A recent study by the Voter Participation Center found that 25.4 million voters who turned out for the 2016 presidential election considered part of the Rising American Electorate (RAE)—unmarried women, millennials and people of color—will not vote in the midterm elections in 2018. The findings are a call to action in the fight against voter suppression laws and gerrymandering.
The RAE currently make up 59.2 percent of the population. 8.1 million more votes cast by the RAE than other voting blocs made the 2016 presidential election the first in history where they made up the majority—52.6 —of the electorate. The projected 35.1 percent loss of RAE voters in 2018 indicate that the fight to combat voter suppression and ensuring that all citizens are registered to vote is more important than ever before.
Since 2008, voter suppression laws disproportionately targeted at the RAE have been passed all across the U.S.—particularly impacting African American, elderly, disabled and student voters to cast ballots in local, state and national elections. Voter suppression laws have cut early voting times or closed early voting programs, put in place mandatory voter ID policies at the polls and even purged voter rolls.
Voter suppression efforts were exacerbated by the Supreme Court’s decision in 2013 to roll back the protections inherent in the Voting Rights Act of 1965. The Court’s decision in Shelby County v. Holder freed states and municipalities from complying with Sections 4 and 5 of the Act, giving the states where voter suppression efforts were most rampant the opportunity to implement more aggressive policies to fulfill that goal.
The 2016 presidential election was the first since Shelby, and eight of the nine states—Alabama, Alaska, Arizona, Georgia, Louisiana, Mississippi, South Carolina, Texas and Virginia—that were given the freedom to move forward on changing election laws without federal approval by the decision all went red on election night. The 2016 election is a stark reminder of the silencing effect voter suppression laws have on the most marginalized voices in the political arena, and the recent establishment of the so-called Presidential Advisory on Election Integrity as well as the upcoming SCOTUS decision regarding gerrymandering in Gill v. Whitford will be consequential in our fight to restore and expand voting rights for all.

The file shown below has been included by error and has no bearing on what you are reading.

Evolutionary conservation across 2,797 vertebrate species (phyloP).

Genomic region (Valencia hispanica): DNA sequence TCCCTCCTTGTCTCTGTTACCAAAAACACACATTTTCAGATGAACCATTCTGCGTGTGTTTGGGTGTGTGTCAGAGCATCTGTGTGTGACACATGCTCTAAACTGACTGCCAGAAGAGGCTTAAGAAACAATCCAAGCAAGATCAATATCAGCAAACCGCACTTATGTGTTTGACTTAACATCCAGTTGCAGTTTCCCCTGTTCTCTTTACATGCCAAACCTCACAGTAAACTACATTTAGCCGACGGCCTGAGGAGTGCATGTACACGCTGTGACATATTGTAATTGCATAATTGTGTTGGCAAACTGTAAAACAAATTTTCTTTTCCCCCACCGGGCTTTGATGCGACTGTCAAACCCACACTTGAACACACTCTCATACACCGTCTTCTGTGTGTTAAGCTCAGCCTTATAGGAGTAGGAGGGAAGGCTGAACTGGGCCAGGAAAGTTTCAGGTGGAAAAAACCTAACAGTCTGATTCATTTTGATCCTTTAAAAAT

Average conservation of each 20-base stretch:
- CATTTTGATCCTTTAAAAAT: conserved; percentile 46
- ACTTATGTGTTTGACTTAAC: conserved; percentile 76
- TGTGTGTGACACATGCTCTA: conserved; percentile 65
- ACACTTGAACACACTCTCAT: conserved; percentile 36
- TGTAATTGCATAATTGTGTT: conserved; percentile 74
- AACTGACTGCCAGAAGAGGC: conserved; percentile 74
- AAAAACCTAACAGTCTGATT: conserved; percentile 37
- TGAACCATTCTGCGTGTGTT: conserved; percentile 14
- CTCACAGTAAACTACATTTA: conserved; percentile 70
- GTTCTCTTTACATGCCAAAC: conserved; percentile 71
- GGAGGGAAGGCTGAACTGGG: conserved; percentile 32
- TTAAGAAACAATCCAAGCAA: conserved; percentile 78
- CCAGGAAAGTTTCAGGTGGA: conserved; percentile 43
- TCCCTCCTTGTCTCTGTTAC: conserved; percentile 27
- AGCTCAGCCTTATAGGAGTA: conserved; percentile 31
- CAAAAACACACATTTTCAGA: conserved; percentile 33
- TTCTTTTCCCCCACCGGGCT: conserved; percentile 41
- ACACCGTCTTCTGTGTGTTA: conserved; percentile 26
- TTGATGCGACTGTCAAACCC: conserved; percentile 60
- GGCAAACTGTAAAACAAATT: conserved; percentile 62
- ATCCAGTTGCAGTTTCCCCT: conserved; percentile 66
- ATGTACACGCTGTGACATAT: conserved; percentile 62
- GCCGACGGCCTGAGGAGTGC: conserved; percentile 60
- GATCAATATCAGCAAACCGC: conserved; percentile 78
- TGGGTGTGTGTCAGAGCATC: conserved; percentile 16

Advocates have long focused on voter registration and civic participation programs in typically underserved communities as a way to combat voter suppression. The Feminist Majority Foundation’s Feminist Campus program runs the nation’s only student-led voter education and registration initiative aimed at increasing young women’s voter participation. Rock the Vote has spent over two decades working to get young people more engaged in elecotral politicals. Voto Latino and The National Coalition on Black Civic Engagement do community-centered work that mobilizes voters of color in elections at every level.
A Ms./CCMC Poll featured in our summer 2016 issue found that 59 percent of women voters under age 30 are feminists, 66 percent of African American women voters are feminists and 71 percent of Latina voters are feminists. These communities are pivotal parts of the RAE being targeted by voter suppression laws across the country, and because of efforts to disenfranchise them they are expected to vote in dramatically lower numbers than they did in the 2016 presidential election.
What’s at stake as we move forward are not only their voices in the political process, but the values feminists fight for every single day.